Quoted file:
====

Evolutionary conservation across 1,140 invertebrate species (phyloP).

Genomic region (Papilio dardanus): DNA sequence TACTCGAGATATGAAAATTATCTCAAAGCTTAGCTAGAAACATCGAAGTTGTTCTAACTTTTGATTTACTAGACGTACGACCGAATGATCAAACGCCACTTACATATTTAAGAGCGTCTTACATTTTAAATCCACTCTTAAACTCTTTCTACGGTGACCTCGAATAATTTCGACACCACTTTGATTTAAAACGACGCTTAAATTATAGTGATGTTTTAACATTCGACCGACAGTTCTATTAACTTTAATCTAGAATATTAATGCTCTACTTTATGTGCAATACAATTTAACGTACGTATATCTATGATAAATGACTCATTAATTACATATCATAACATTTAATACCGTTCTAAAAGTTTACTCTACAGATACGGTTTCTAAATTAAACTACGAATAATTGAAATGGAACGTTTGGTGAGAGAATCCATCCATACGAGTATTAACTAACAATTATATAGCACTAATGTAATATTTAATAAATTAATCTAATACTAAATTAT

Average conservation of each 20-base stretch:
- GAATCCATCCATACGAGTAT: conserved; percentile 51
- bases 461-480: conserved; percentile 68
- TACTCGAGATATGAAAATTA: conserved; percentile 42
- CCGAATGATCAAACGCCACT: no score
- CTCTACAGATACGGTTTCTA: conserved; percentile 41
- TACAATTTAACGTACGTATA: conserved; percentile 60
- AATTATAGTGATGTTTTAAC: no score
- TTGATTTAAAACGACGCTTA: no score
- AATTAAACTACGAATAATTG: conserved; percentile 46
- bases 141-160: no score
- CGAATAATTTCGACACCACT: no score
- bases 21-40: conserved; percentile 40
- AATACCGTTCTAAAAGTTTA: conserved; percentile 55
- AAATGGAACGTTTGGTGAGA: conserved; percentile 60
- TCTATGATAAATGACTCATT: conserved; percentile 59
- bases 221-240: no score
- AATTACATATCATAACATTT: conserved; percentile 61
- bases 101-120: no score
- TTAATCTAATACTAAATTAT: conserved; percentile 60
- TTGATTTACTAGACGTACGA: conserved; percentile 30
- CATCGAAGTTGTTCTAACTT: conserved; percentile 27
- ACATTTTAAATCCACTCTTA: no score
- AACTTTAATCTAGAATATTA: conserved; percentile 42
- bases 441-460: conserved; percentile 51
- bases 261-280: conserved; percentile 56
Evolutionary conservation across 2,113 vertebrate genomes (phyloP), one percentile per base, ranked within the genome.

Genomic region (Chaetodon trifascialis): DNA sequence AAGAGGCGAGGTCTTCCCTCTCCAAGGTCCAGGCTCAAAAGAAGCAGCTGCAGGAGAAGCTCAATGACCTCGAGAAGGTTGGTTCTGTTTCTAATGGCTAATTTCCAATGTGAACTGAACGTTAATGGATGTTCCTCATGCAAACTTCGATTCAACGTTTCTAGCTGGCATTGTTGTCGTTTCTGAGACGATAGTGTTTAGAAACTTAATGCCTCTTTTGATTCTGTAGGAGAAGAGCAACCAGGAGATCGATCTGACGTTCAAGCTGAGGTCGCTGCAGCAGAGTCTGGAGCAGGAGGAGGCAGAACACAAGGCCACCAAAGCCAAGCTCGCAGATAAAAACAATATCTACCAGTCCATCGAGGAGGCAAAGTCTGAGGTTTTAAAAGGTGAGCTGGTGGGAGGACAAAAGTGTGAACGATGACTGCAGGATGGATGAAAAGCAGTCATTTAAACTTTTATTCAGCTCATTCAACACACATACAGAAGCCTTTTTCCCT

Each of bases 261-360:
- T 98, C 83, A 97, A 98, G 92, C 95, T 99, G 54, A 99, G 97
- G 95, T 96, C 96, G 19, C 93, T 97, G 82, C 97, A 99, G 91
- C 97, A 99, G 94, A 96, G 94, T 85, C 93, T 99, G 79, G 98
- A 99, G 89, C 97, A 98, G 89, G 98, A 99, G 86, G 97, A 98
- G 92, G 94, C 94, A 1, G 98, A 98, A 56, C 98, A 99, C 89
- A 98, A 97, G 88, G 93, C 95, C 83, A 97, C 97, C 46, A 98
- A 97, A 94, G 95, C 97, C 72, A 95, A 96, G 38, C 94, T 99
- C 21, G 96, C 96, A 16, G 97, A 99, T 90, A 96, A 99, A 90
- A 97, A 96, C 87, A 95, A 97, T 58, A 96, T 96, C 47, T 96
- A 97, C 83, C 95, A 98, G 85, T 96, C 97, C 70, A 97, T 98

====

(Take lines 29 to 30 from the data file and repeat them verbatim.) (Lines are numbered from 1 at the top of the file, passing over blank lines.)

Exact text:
Evolutionary conservation across 2,113 vertebrate genomes (phyloP), one percentile per base, ranked within the genome.

Genomic region (Chaetodon trifascialis): DNA sequence AAGAGGCGAGGTCTTCCCTCTCCAAGGTCCAGGCTCAAAAGAAGCAGCTGCAGGAGAAGCTCAATGACCTCGAGAAGGTTGGTTCTGTTTCTAATGGCTAATTTCCAATGTGAACTGAACGTTAATGGATGTTCCTCATGCAAACTTCGATTCAACGTTTCTAGCTGGCATTGTTGTCGTTTCTGAGACGATAGTGTTTAGAAACTTAATGCCTCTTTTGATTCTGTAGGAGAAGAGCAACCAGGAGATCGATCTGACGTTCAAGCTGAGGTCGCTGCAGCAGAGTCTGGAGCAGGAGGAGGCAGAACACAAGGCCACCAAAGCCAAGCTCGCAGATAAAAACAATATCTACCAGTCCATCGAGGAGGCAAAGTCTGAGGTTTTAAAAGGTGAGCTGGTGGGAGGACAAAAGTGTGAACGATGACTGCAGGATGGATGAAAAGCAGTCATTTAAACTTTTATTCAGCTCATTCAACACACATACAGAAGCCTTTTTCCCT